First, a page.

Am I the only one who thinks about “a year in review” and tends to cringe? There’s something very cathartic about reflecting on the past year, and then again, there’s also something heavy in that reflection as well. I wish I could say my tendency is to look back and think of all God has done and the ways in which He has moved and included me in that movement, and all that is true of His faithfulness and love for us. However, my human, fleshly tendency is to look back and see all of the things I did wrong, failed to do, or didn’t meet the standard I set for myself. There are countless ways in which I know I deserve God’s wrath and judgement due to my own lack of faithfulness. The times over the last year in which my pride dictated my thoughts, decisions, and actions are too numerous to even recall.
And we can see from Scripture that the people of Israel are not foreign to this type of reflection. (So I’m in good company? Perhaps not the company I want to keep.) The book of Isaiah begins with the judgement of Israel for their lack of trust in God and the ways in which they have lived selfishly and unjustly. In his prophecy, Isaiah even described the coming judgement upon the Nations, giving specific attention to each nation separately.
I think that is how I can tend to view God at times. Specifically going through each of my sins, offenses, and shortcomings from the last year and looking on me with disappointment. I continually recognize that I am my own worst enemy and my biggest stumbling block.
And yet, God turns the page in Isaiah 40 and overwhelms His people with a message of hope and comfort.
“Comfort, comfort My people,” says your God. “Speak tenderly to Jerusalem, and proclaim to her that her hard service has been completed, that her sin has been paid for, that she has received from the Lord’s hand double for all her sins.” (1-2)
We see that the idea of comfort here implies to encourage, to speak tenderly. God clearly communicates that the judgment is over, the sentence has been fully satisfied before God. Now God has a word of hope for His people… and for us. His deep love and great compassion can be felt in His words of comfort for His people. He has not abandoned us; we are still His.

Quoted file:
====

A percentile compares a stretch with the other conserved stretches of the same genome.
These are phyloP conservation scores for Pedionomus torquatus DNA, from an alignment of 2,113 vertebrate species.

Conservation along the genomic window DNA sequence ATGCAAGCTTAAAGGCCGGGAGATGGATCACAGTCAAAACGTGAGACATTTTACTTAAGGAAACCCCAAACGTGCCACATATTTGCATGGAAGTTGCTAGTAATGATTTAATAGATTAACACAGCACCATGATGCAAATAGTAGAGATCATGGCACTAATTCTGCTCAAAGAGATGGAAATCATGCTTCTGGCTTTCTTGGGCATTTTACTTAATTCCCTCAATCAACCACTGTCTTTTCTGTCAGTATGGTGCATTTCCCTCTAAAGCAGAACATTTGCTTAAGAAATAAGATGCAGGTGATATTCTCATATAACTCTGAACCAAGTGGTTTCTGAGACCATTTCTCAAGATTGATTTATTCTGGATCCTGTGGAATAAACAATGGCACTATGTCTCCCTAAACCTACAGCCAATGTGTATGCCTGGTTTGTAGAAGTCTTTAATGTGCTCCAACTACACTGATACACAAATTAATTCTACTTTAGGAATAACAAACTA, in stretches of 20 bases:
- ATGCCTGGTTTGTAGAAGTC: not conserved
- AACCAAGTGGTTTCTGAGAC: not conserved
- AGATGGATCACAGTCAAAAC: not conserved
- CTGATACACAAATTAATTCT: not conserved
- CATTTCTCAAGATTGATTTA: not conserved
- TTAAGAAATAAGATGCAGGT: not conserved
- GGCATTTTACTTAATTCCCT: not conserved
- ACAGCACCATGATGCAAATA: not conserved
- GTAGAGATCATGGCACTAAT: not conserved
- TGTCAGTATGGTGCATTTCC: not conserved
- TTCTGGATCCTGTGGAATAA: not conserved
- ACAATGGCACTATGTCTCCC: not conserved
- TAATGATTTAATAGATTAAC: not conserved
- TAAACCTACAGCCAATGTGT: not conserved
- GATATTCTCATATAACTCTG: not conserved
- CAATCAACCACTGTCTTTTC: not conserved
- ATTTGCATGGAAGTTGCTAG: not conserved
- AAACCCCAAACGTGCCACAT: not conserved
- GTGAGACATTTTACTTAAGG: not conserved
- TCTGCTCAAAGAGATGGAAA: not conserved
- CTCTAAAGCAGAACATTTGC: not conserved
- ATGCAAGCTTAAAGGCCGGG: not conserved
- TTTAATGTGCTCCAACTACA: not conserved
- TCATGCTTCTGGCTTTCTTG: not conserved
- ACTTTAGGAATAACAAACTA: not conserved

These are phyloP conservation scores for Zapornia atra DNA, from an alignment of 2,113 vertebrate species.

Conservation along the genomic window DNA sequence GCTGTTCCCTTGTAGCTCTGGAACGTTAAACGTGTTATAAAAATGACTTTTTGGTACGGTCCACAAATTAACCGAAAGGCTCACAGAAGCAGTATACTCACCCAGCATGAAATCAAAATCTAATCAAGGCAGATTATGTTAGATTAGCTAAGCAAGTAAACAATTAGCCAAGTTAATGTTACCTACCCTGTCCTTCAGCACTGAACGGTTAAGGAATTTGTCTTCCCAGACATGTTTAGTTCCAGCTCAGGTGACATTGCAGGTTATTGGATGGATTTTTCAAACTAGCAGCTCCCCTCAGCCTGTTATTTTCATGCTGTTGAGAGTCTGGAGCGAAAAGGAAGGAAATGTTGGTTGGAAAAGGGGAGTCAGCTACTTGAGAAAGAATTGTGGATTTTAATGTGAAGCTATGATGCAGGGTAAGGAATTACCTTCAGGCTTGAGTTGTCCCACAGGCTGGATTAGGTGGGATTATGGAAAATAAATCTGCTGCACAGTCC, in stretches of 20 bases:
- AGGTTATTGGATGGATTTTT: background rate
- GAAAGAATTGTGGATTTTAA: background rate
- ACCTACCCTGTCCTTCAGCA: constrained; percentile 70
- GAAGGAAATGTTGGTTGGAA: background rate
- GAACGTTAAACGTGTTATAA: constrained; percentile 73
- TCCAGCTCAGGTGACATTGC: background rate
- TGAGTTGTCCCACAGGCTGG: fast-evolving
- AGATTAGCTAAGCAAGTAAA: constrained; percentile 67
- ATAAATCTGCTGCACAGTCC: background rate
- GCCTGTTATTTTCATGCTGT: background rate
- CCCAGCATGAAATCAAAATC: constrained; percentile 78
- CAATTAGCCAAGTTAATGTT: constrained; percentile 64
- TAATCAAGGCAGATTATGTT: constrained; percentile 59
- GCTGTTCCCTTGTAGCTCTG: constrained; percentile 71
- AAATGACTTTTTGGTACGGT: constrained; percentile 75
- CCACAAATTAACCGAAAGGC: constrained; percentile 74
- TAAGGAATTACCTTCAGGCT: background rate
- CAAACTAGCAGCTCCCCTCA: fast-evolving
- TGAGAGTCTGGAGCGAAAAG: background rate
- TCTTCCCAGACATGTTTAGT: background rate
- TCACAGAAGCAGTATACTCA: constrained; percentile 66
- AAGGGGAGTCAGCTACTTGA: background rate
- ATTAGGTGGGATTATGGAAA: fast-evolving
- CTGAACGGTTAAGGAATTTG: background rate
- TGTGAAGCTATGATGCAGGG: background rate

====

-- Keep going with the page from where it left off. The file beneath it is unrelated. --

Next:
But then, to make sure we are certain, we are reminded that none of this depends on us. We see in the next few verses in this chapter, God comes to His helpless people. NOTHING can prevent Him from coming and coming swiftly. No obstacle, mountain or valley, will stand in His way.
A voice of one calling: In the wilderness prepare the way for the Lord; make straight in the desert a highway for our God. Every valley shall be raised up, every mountain and hill made low; the rough ground shall become level, the rugged places a plain. (3-4)
The hope comes in that HE comes to us, HE rescues us, HE does not abandon us, HE is faithful. Deliverance comes ONLY through God. Then, HIS glory is revealed! God will come, nothing will stand in His way, He will continue to reshape our hearts to be a greater reflection of Him, and in that His glory will be revealed. We can bank on that because it comes directly from the mouth of our Lord. What immense hope!
And the glory of the Lord will be revealed, and all people will see it together. For the mouth of the Lord has spoken. (5)
But, it would be just like me, a few days, a week or a month after reading this and internalizing God’s hope, to revert back to the stirring in my heart that says, “But now what? What do I do now?” In His goodness towards us, God reminds us, “You can’t be trusted. You will mess up again. You are not ultimately faithful. But I AM.”
The grass withers and the flowers fall, because the breath of the Lord blows on them. Surely the people are grass. The grass withers and the flowers fall, but the word of our God endures forever. (7-8)
The Word of our God remains forever. In the beginning was the Word, and the Word was with God, and the Word was God. He was with God in the beginning. (John 1:1-2) Jesus will remain forever. Jesus is our hope that will never fade. Jesus is the One we hang onto when our sinfulness and brokenness are glaringly obvious. That is good news!
All we need, we have in Him. We can reflect back on the past year and have great hope because of the One who has rescued us from our despair and rebellion, continues to mold our hearts to align with His, and whose love and faithfulness are unending. We can look for Jesus in our past year and rejoice because of His pursuit of us, even in our brokenness,
See, the Sovereign Lord comes with power, and he rules with a mighty arm. See, his reward is with him, and his recompense accompanies him. He tends his flock like a shepherd: He gathers the lambs in his arms and carries them close to his heart. (10-11)